The August Town Halls have buried any meaningful coverage of the health care debate. Groups like Freedomworks and Americans For Prosperity are generating wild rumors about the proposed health care reform and the overwhelming majority of media coverage has merely contrasted protesters’ claims with administration retorts, while failing to correct the record. The format creates the illusion of balance and, by giving equal time to a false claim, pads disingenuous arguments.
Fortunately, this report from NPR’s Sarah Varney is a respite from the norm. Rather than reprinting the claim that Canadian health care system indiscriminately rations care, Varney actually examines the Canadian health care system and concludes that it’s getting a “bum rap.” Just like Medicare beneficiaries who protest against “government health care,” protesters who use Canadian care as an example of “government interference” or rationing, will be surprised to learn that the Canadian health care system relies on both government and private insurers to provide Canadians with comprehensive coverage:
Canada has a universal health care system that’s paid for through income taxes and sales tax. All Canadians are covered, and they can see any doctor they want anywhere in the country with no copays or deductibles….And while the individual provinces and territories set their overall health budgets and administer the health plans, the delivery of medical care is private. Doctors run their own businesses and then bill the government.
As it turns out, the system works fairly well:
- Physicians in Canada earn a good living and aren’t faced with the same administrative hassles that American doctors gripe about.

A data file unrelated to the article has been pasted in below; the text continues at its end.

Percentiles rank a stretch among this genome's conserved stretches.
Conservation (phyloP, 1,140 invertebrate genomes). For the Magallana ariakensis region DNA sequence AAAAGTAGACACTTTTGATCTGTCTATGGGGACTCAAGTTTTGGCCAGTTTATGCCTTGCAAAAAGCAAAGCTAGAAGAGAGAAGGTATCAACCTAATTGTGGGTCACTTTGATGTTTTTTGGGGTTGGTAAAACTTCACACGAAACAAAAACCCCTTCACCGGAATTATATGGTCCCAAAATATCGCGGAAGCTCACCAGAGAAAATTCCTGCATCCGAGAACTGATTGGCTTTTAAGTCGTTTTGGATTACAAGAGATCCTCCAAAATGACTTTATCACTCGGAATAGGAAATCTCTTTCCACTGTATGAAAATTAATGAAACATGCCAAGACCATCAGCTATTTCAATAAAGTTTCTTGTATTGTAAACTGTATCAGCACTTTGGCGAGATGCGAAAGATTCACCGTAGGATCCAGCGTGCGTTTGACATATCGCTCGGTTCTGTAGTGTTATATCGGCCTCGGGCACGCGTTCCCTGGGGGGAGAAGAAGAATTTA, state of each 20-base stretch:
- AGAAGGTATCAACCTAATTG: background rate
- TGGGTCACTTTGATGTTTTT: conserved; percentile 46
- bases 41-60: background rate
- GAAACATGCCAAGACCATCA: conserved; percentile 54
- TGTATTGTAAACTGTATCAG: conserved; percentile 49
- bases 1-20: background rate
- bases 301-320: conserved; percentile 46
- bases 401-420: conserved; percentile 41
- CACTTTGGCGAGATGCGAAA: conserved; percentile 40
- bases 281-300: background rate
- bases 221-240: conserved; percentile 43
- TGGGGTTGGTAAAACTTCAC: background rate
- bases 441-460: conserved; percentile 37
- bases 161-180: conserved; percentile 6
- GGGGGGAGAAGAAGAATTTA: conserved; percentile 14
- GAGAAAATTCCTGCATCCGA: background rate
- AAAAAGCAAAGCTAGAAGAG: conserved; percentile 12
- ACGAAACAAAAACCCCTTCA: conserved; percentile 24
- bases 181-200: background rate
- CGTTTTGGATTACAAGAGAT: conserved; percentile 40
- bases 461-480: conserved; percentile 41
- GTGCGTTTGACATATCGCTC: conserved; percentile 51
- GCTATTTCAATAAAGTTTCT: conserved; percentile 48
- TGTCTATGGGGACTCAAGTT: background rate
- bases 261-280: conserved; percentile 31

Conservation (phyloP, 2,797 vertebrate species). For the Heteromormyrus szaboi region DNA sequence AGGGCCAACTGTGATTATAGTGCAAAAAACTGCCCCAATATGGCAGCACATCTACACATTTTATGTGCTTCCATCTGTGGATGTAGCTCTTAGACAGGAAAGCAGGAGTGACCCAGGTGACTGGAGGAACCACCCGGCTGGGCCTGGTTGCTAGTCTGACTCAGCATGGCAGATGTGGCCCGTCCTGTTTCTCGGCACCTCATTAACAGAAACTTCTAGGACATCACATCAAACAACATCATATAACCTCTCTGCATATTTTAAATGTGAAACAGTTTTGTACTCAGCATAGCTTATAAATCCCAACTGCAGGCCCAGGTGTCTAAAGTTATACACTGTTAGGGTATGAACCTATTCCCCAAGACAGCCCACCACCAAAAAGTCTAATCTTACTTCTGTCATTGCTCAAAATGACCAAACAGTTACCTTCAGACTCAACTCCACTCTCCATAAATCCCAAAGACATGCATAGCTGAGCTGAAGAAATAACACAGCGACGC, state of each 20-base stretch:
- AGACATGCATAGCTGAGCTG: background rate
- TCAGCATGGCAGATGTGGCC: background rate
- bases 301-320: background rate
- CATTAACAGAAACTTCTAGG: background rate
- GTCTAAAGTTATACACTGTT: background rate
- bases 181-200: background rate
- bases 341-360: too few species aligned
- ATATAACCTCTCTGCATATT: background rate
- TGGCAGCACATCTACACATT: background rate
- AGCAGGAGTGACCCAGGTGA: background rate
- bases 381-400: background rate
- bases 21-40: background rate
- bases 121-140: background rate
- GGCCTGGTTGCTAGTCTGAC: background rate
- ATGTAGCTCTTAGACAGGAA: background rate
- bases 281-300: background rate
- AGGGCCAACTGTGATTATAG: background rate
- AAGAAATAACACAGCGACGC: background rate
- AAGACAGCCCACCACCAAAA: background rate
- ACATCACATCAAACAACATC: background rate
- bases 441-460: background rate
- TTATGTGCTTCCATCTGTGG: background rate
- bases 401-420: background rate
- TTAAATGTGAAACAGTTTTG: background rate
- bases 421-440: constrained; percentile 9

- The Commonwealth Fund looked at deaths that could have been prevented with access to quality medical care in the leading 19 industrialized countries. In the latest survey, the United States ranked last and Canada came in sixth.
- When federal spending on Canadian health care declined during a recession in the 1990s, lines for non-urgent procedures — and some urgent ones — grew. In response, Canada’s government poured billions of dollars into reducing wait times in the five medical areas deemed most troublesome, including cancer care, cardiac care and joint replacement surgery. And wait times for these services has dropped: Most provinces now report those times on publicly available Web sites.
- Few Canadians go south for medical care. Canadian researchers say it’s a bit like getting struck by lighting — it’s extremely rare, but when it happens, everyone talks about it.
- Public opinion polls continue to show strong support for publicly financed, universal health care in Canada.
Varney contradicts the oft-repeated claim that Canadians can’t purchase health insurance coverage by writing that many Canadians purchase private coverage for “optometry, dentistry and outpatient prescription drugs” — services the public plan does not cover. Yet at the end of the piece, she quotes a pollster who notes that the Canadian health care system “‘is not something that everybody is completely satisfied with or complacent about.’ About half of Canadians say they would like the option to buy a private health insurance plan. Currently, that’s not allowed.”
Canadians can purchase supplemental private coverage for services that are not covered by the public plan, but cannot purchase private insurance for basic services. As CBC News points out, private health insurance is “a crucial part of the system,” and Canadians spent about $43.2 billion on private coverage in 2005. Private insurance covers “anything beyond what the public system will pay for. For instance, should you have to spend some time in the hospital, the public system will cover the cost of your bed in a ward, which usually has three other patients. If you want a private room, the extra charge will come out of your pocket, unless you have extended health coverage either through your employer or through a policy you have bought yourself.”
Basic services are covered by the government precisely because the large risk pools allow the government to negotiate cheaper rates with providers and control health care costs. The government fears, with good reason, that if Canadians can leave the purchasing pools, the government’s market power would diminish.